Computational biology is a priority of the University's Schools of Biology, Clinical Medicine, Physical Sciences, and Technology. Almost every department in each of these Schools is a participant in the Institute, as are the European Bioinformatics Institute, the Wellcome Trust Sanger Institute, the Medical Research Council's Laboratory of Molecular Biology, Cambridge and the Babraham Institute.

 

Figure 3 : The crystal structure of the Holliday junction DNA, a universal intermediate of DNA recombination, bound to a RuvA tetramer from E. coli. - Ariyoshi et al. (2000) PNAS 97, 8257-8262; PDB code 1c7y). Image kindly provided by Dr. Kenji Mizuguchi.

 

Figure 3 : The crystal structure of the Holliday junction DNA, a universal intermediate of DNA recombination, bound to a RuvA tetramer from E. coli.

It is also intended to form a consortium of large computer and pharmaceutical companies to support the Institute and collaborate in its work. It is hoped also to draw in some of the numerous small biotech and high-tech companies in the Cambridge region.

The Institute will work closely with the Cambridge eScience Centre, and the scientists who participate in the initiative will have access to massive computing resources, including those of the Cambridge-Cranfield High Performance Computing Facility, and to expert advice in their use.

Education There is a world-wide shortage of high-quality computational biologists. In order to address this, an important part of the CCBI will be a new MPhil degree will take advantage of the unique strengths of Cambridge in the biological, medical, physical and mathematical sciences. The eleven-month course is aimed at introducing students to computational biology and other quantitative aspects of modern biology and medicine.

 

Figure 4 : Delegates at a recent CCBI Industry Information Day, Centre for Mathematical Sciences

 

Figure 4 : Delegates at a recent CCBI Industry Information Day, Centre for Mathematical Sciences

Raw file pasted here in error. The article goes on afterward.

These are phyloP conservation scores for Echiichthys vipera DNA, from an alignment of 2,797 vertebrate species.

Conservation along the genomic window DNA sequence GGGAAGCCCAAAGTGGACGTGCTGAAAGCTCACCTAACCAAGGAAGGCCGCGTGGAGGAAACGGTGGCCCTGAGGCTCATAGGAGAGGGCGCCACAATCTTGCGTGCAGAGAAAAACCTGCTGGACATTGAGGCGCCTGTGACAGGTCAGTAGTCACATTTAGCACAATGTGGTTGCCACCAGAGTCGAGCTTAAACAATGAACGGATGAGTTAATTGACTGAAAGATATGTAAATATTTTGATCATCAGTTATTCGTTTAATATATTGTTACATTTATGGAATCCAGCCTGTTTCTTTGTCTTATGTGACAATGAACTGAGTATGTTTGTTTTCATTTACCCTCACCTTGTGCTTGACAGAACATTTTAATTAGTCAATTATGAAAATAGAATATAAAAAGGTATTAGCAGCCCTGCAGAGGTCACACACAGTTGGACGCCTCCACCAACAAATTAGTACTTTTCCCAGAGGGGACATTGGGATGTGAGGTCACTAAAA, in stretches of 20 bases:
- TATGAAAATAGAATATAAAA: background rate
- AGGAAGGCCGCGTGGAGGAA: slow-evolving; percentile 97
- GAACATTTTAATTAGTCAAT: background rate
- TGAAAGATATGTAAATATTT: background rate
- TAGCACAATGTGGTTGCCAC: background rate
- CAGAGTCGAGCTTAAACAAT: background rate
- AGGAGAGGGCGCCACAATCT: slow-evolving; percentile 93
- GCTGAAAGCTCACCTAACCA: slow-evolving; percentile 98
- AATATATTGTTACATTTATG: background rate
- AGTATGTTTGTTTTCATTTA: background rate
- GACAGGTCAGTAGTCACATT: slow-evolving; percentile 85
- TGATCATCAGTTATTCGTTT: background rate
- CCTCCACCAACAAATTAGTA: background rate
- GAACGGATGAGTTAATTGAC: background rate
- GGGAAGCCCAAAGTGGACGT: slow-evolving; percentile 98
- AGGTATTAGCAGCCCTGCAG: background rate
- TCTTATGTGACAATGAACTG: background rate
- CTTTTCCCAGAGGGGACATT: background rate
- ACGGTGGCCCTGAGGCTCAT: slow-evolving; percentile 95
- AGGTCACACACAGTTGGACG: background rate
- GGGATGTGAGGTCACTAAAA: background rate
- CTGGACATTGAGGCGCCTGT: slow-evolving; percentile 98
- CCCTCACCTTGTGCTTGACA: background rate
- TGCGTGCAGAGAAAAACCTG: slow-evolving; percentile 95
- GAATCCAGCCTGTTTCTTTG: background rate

It will also provide a grounding in business management and the management of technology and innovation. It is intended both for those whose first degree is in biology and for computer scientists, mathematicians and others wishing to learn about the subject in preparation for a PhD course or a career in industry and commerce. The course has been developed by the CCBI and will be run by the Department of Applied Mathematics and Theoretical Physics at the Centre for Mathematical Sciences. It is funded by the CMI. The course director is Professor Simon Tavaré.

Engaging Industry A key component of the CCBI is to facilitate and encourage exchange of knowledge between academic researchers and their industrial counterparts in businesses of all sizes. It will also forge close working relationships with and between those companies that are leading the development, and application, of computational biology. It will allow the CCBI to develop and integrate the interests and requirements of industry, in particular in the development of pharmacogenetics and genomics and the discovery of drugs that are more specifically designed to the underlying causes of disease.

About the author : Dr. Karen Smith is a neuroanatomist and the Business Director of the Cambridge Computational Biology Institute, University of Cambridge

For general information, contact: Cambridge Computational Biology Institute, Centre for Mathematical Sciences, Wilberforce Road, Cambridge CB3 0WA

Cambridge University  Corporate Liaison Office

 

Cambridge Computational Biology Institute